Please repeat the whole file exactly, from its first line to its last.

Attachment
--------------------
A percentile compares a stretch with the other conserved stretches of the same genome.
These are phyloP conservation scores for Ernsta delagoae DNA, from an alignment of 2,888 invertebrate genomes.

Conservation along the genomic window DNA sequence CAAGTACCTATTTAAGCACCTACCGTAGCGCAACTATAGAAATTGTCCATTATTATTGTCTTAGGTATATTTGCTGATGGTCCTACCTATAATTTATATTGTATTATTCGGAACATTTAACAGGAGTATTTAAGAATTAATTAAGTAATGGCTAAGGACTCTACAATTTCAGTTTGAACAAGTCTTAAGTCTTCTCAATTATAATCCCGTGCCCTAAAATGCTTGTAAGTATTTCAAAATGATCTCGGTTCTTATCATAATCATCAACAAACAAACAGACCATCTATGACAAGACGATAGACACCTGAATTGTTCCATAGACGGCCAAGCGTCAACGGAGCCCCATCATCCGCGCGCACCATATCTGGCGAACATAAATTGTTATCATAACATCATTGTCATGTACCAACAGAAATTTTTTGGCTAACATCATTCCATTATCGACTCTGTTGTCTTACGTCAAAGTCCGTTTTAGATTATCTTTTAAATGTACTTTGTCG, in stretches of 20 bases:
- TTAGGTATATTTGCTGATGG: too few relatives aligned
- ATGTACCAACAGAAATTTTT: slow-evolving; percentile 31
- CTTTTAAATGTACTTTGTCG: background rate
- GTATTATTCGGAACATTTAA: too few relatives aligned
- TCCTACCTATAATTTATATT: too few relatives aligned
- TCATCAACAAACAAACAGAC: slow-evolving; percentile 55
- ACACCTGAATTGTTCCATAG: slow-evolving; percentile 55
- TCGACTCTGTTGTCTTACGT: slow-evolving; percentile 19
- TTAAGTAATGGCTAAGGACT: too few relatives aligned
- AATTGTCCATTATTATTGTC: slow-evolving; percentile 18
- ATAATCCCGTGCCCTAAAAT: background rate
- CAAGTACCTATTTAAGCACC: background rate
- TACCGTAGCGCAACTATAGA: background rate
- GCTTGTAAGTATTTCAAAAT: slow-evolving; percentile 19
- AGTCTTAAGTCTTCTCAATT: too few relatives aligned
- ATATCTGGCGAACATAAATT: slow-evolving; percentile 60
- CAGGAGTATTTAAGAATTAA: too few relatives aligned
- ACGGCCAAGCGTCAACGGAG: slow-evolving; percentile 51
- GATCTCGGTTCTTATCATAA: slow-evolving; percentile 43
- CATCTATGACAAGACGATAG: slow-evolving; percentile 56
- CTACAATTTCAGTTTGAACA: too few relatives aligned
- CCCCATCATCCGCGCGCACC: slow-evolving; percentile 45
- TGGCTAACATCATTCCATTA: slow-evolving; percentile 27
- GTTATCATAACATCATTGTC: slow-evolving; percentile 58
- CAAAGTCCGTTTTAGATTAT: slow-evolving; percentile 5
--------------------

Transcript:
A percentile compares a stretch with the other conserved stretches of the same genome.
These are phyloP conservation scores for Ernsta delagoae DNA, from an alignment of 2,888 invertebrate genomes.

Conservation along the genomic window DNA sequence CAAGTACCTATTTAAGCACCTACCGTAGCGCAACTATAGAAATTGTCCATTATTATTGTCTTAGGTATATTTGCTGATGGTCCTACCTATAATTTATATTGTATTATTCGGAACATTTAACAGGAGTATTTAAGAATTAATTAAGTAATGGCTAAGGACTCTACAATTTCAGTTTGAACAAGTCTTAAGTCTTCTCAATTATAATCCCGTGCCCTAAAATGCTTGTAAGTATTTCAAAATGATCTCGGTTCTTATCATAATCATCAACAAACAAACAGACCATCTATGACAAGACGATAGACACCTGAATTGTTCCATAGACGGCCAAGCGTCAACGGAGCCCCATCATCCGCGCGCACCATATCTGGCGAACATAAATTGTTATCATAACATCATTGTCATGTACCAACAGAAATTTTTTGGCTAACATCATTCCATTATCGACTCTGTTGTCTTACGTCAAAGTCCGTTTTAGATTATCTTTTAAATGTACTTTGTCG, in stretches of 20 bases:
- TTAGGTATATTTGCTGATGG: too few relatives aligned
- ATGTACCAACAGAAATTTTT: slow-evolving; percentile 31
- CTTTTAAATGTACTTTGTCG: background rate
- GTATTATTCGGAACATTTAA: too few relatives aligned
- TCCTACCTATAATTTATATT: too few relatives aligned
- TCATCAACAAACAAACAGAC: slow-evolving; percentile 55
- ACACCTGAATTGTTCCATAG: slow-evolving; percentile 55
- TCGACTCTGTTGTCTTACGT: slow-evolving; percentile 19
- TTAAGTAATGGCTAAGGACT: too few relatives aligned
- AATTGTCCATTATTATTGTC: slow-evolving; percentile 18
- ATAATCCCGTGCCCTAAAAT: background rate
- CAAGTACCTATTTAAGCACC: background rate
- TACCGTAGCGCAACTATAGA: background rate
- GCTTGTAAGTATTTCAAAAT: slow-evolving; percentile 19
- AGTCTTAAGTCTTCTCAATT: too few relatives aligned
- ATATCTGGCGAACATAAATT: slow-evolving; percentile 60
- CAGGAGTATTTAAGAATTAA: too few relatives aligned
- ACGGCCAAGCGTCAACGGAG: slow-evolving; percentile 51
- GATCTCGGTTCTTATCATAA: slow-evolving; percentile 43
- CATCTATGACAAGACGATAG: slow-evolving; percentile 56
- CTACAATTTCAGTTTGAACA: too few relatives aligned
- CCCCATCATCCGCGCGCACC: slow-evolving; percentile 45
- TGGCTAACATCATTCCATTA: slow-evolving; percentile 27
- GTTATCATAACATCATTGTC: slow-evolving; percentile 58
- CAAAGTCCGTTTTAGATTAT: slow-evolving; percentile 5